So is counter-protesting the far-right group perhaps doing more harm than good, lending the extremists too much credibility?
Not if you buy the anti-fascist argument. Nick Lowles of Hope not Hate told reporters that the EDL's "focus on the threat of Islam, presenting it as a cultural war, has a far wider resonance amongst voters, especially in Europe, than old-style racists. They conflate Islamist extremists with immigration and in the current economic and political conditions it is extremely dangerous." That's a compelling view for a number of reasons.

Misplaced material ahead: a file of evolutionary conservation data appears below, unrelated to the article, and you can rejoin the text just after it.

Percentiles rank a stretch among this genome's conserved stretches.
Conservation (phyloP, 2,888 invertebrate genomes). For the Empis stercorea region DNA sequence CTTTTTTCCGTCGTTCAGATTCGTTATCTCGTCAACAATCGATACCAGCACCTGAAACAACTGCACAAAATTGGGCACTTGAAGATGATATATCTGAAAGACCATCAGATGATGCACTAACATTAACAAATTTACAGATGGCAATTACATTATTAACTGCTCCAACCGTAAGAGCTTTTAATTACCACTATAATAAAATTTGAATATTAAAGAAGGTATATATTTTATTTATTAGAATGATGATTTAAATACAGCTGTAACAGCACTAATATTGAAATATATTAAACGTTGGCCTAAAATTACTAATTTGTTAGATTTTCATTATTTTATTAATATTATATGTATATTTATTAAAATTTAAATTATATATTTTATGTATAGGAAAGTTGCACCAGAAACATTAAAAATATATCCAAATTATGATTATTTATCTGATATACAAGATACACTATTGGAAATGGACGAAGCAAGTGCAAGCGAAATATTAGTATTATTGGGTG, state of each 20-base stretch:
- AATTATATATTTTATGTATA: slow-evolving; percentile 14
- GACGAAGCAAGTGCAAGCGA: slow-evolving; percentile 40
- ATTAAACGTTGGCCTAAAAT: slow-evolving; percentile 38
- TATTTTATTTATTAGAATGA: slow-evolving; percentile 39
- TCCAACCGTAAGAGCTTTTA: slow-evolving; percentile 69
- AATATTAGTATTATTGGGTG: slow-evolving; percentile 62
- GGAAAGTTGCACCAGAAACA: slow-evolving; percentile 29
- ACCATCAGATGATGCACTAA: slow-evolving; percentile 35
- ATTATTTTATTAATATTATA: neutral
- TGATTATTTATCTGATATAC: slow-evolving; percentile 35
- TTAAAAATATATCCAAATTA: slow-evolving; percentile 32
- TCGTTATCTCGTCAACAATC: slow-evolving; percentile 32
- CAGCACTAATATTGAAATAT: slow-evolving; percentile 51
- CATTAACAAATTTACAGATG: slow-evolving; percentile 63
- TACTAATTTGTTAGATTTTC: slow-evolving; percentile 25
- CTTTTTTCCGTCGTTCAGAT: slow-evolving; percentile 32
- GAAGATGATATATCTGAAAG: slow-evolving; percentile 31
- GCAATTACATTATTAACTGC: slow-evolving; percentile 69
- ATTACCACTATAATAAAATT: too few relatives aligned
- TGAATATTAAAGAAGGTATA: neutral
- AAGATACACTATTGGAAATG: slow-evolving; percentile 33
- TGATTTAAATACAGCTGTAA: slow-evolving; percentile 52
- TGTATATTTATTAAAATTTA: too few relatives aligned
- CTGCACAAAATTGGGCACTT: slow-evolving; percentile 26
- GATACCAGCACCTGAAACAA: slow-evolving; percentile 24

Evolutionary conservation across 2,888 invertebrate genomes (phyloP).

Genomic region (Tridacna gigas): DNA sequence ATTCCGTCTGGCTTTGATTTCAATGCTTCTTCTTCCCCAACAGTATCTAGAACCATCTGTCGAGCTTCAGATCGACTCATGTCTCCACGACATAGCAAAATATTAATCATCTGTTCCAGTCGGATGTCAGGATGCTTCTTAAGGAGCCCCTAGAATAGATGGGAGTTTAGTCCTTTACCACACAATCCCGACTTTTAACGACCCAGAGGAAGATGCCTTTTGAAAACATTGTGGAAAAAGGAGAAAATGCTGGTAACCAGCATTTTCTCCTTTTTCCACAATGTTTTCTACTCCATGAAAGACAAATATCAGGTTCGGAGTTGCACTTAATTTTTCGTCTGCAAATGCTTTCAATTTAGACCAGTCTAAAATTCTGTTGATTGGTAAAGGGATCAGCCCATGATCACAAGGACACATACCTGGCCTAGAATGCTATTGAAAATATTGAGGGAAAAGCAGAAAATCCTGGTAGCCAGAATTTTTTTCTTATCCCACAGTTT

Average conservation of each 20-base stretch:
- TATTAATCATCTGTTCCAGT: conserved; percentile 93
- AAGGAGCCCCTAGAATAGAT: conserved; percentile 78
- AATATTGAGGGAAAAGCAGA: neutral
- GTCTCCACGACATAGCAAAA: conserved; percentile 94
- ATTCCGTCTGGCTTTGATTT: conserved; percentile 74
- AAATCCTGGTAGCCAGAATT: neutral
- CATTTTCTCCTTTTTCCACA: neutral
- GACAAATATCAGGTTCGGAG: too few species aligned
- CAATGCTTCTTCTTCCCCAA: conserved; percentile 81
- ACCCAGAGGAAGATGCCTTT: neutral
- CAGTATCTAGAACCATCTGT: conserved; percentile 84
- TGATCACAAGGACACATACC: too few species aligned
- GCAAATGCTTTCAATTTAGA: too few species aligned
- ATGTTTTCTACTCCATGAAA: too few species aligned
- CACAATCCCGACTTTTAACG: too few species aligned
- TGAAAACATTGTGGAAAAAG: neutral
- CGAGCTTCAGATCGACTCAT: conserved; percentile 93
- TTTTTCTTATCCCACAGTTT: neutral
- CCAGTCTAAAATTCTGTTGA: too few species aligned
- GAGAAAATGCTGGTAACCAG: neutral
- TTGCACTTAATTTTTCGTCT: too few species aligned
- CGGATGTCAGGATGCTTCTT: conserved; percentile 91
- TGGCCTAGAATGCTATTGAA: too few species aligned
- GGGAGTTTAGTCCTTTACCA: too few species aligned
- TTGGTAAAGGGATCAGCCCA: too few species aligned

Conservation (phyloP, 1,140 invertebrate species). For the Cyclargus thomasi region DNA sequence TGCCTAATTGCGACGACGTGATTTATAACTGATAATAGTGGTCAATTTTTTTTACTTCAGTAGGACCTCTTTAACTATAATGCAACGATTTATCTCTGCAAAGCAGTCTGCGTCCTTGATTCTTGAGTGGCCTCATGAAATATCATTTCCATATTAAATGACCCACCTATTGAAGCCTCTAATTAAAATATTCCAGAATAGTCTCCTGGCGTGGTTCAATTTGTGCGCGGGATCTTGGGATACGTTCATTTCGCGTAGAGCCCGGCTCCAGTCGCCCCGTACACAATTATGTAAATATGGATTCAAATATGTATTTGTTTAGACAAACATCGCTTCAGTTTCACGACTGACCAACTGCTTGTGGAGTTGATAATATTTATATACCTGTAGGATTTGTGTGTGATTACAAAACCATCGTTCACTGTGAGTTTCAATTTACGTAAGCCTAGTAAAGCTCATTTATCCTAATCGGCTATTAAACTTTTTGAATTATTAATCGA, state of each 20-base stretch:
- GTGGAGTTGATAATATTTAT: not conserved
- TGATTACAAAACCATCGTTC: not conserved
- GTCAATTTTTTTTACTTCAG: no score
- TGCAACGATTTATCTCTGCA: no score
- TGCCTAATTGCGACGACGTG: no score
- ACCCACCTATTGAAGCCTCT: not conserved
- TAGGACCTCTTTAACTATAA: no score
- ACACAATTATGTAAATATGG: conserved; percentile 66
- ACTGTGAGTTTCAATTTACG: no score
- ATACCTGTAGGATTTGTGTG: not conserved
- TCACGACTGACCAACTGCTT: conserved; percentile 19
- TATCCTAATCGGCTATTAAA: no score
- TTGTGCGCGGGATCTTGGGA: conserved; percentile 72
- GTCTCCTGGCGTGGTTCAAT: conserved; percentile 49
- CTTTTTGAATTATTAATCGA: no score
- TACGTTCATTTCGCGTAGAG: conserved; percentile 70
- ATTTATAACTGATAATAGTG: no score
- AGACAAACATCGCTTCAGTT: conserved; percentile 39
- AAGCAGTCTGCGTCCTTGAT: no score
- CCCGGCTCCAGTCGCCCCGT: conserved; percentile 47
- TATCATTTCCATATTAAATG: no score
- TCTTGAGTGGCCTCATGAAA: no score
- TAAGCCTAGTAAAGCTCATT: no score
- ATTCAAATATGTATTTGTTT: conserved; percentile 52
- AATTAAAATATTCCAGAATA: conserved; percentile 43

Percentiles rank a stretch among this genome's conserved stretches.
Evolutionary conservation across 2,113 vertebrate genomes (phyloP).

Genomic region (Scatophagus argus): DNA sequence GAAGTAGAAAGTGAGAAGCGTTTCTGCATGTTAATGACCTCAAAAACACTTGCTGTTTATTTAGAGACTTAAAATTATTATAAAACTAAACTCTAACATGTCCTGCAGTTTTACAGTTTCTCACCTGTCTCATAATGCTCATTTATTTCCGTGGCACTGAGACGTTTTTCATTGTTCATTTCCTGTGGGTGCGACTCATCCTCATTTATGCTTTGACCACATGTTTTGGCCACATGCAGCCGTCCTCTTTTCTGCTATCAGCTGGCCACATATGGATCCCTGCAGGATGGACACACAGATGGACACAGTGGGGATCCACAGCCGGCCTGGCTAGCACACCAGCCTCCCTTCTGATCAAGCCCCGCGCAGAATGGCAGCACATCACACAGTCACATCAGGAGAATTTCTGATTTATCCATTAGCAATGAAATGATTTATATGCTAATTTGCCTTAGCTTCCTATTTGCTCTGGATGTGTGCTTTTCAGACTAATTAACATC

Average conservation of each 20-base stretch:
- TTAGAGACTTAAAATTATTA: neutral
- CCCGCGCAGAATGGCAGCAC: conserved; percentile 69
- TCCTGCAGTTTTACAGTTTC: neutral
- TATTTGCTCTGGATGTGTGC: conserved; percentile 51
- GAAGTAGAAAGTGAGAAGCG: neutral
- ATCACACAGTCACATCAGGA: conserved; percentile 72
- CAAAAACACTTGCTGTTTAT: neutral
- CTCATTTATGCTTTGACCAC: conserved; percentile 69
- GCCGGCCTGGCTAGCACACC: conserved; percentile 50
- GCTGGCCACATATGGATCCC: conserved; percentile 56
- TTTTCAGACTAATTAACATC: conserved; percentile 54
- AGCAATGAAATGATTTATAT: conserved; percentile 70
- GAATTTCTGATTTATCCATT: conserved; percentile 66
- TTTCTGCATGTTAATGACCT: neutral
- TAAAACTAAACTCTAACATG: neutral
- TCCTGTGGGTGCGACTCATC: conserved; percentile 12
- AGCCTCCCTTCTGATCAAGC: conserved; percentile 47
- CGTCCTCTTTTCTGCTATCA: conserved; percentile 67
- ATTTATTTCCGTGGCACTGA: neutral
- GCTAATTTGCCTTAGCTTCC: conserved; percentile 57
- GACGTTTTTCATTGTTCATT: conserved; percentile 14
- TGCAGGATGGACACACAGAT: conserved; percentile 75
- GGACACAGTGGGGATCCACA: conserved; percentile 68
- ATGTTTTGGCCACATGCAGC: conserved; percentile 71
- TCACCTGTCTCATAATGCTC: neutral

To start with, let's go back to that think tank report. It largely confirmed The Guardian's 2010 exposé on the EDL, which looked at the racist and anti-immigrant rhetoric in the group's protests. Immigration, not Islamic extremism, is the top concern among EDL supporters, the report found. Nearly half of supporters "claim[ed] to have joined the EDL because of their views on Islam," while 31 percent also "cited their love of England, commitment to preservation of traditional national and cultural values, and representation of the interests of 'real' British countrymen ... as their reason for joining." To sum up: this is a movement very much about identity politics.